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Once you have recorded locks and deadlocks with SQL Deadlock Detector , you can immediately identify terminated processes in a deadlock event and the SQL statements responsible for the termination of those processes.

Step 1 of 4: When you first connect to a monitored SQL Server, you will see a list of locks and deadlocks in the event monitor, sorted by date and time.

 

 

Step 2 of 4: Locate and expand a deadlock event. To identify the terminated process in the deadlock, locate and highlight the SPID that is crossed out. A crossed out SPID indicates a terminated process in an event.

 

 

Step 3 of 4: In the process details window to the right of the “Lock Dependencies” diagram, identify the “Blocker SPID” for the terminated process.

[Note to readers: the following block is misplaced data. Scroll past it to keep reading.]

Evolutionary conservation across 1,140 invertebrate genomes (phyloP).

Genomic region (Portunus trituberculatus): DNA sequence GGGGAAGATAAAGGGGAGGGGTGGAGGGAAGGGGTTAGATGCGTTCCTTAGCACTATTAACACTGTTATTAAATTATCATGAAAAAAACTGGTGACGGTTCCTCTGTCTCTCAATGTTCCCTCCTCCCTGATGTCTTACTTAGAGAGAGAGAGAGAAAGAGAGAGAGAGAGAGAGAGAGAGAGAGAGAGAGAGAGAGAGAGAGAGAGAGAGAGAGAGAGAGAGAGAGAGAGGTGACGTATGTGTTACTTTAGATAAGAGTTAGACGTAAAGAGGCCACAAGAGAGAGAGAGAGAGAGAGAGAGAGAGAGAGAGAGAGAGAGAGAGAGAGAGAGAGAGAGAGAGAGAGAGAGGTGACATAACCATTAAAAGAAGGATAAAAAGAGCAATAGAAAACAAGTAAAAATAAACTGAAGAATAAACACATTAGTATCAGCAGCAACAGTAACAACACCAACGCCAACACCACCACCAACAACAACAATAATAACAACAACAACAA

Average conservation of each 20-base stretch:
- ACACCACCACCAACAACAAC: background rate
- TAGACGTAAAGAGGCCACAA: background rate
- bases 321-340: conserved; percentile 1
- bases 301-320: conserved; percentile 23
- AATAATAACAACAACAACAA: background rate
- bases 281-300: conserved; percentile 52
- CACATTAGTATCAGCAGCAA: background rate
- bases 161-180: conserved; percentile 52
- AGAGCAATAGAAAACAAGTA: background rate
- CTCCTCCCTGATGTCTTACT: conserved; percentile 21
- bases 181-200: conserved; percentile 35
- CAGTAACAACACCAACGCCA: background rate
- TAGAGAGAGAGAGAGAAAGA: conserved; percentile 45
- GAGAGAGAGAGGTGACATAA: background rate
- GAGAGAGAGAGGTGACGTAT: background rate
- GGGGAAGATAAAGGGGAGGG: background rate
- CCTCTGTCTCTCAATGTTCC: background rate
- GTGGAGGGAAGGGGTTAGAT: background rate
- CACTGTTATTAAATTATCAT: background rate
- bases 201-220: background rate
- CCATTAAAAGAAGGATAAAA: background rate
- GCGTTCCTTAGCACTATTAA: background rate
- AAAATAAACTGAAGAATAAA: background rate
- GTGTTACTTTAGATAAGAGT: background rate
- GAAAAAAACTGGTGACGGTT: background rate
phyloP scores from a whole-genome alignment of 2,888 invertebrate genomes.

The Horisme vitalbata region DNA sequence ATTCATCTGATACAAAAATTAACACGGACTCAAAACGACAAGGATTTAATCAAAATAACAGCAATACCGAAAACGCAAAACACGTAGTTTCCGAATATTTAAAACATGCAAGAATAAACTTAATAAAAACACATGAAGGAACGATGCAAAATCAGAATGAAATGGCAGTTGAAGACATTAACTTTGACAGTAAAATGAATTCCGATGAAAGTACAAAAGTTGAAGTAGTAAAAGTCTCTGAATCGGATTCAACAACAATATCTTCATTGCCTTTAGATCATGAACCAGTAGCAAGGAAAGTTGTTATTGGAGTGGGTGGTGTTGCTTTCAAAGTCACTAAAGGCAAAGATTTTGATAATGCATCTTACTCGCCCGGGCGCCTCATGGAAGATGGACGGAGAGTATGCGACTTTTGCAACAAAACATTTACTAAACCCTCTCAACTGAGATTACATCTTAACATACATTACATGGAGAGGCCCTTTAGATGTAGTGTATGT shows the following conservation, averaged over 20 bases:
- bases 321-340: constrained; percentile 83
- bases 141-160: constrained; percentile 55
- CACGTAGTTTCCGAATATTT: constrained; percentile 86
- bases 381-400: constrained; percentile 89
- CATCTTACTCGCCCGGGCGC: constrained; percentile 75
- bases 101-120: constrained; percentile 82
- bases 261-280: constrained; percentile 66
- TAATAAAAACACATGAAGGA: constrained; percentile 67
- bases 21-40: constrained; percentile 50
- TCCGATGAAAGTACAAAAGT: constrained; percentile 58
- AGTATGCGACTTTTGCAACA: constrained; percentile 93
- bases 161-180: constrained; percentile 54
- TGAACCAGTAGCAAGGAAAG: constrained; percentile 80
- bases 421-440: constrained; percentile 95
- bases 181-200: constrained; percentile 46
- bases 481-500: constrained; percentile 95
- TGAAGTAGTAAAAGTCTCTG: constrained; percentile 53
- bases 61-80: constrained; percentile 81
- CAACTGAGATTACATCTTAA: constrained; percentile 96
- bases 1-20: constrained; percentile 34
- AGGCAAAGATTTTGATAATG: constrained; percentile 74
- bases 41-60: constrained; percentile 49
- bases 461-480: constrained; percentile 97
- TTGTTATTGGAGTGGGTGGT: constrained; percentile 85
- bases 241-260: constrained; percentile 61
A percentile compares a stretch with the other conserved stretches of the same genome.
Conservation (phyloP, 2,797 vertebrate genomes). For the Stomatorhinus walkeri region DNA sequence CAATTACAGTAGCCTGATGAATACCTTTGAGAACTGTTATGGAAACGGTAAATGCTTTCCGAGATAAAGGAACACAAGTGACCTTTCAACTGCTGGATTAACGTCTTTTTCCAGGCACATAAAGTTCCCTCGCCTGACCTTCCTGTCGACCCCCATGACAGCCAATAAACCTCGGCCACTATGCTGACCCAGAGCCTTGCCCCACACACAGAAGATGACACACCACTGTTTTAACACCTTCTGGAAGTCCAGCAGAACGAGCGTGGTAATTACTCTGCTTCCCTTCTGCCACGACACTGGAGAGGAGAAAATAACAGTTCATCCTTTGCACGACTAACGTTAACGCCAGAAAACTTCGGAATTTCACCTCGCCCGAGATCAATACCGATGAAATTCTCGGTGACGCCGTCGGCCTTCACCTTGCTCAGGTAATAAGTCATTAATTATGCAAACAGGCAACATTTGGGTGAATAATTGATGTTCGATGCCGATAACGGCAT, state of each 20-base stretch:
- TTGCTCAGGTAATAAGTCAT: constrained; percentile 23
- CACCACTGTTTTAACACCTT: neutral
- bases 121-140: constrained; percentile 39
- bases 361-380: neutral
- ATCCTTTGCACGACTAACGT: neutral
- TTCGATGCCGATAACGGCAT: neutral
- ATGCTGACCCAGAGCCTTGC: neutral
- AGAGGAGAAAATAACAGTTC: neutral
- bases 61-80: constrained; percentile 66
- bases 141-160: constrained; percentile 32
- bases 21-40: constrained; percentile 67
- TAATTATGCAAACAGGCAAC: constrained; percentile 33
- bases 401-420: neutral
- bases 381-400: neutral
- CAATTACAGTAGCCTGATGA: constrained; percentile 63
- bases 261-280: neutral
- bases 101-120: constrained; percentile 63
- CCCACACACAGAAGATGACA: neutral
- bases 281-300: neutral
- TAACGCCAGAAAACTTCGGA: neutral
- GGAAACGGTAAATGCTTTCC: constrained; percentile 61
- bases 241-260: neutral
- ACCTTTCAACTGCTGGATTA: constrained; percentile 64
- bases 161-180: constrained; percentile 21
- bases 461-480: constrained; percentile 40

Step 4 of 4: To identify the SQL statement responsible for the termination of the process, locate and highlight the record of the blocker SPID then click on the “SQL Statement” tab below the event monitor.

 

Being able to identify blocking code and SQL statements responsible for terminating another process is essential in solving a deadlock. SQL Deadlock Detector  allows you to easily locate offending code, as well as other code and objects participating in a lock or deadlock event.

 

Optimizing code and tuning indexes mitigate problematic locks and can help eliminate the occurrence of deadlocks. For example, fine tuning SQL statements or stored procedures identified to block other processes reduces wait time. Tuning indexes, on the other hand, improves not only query execution time but also efficiency in managing locks by SQL Server.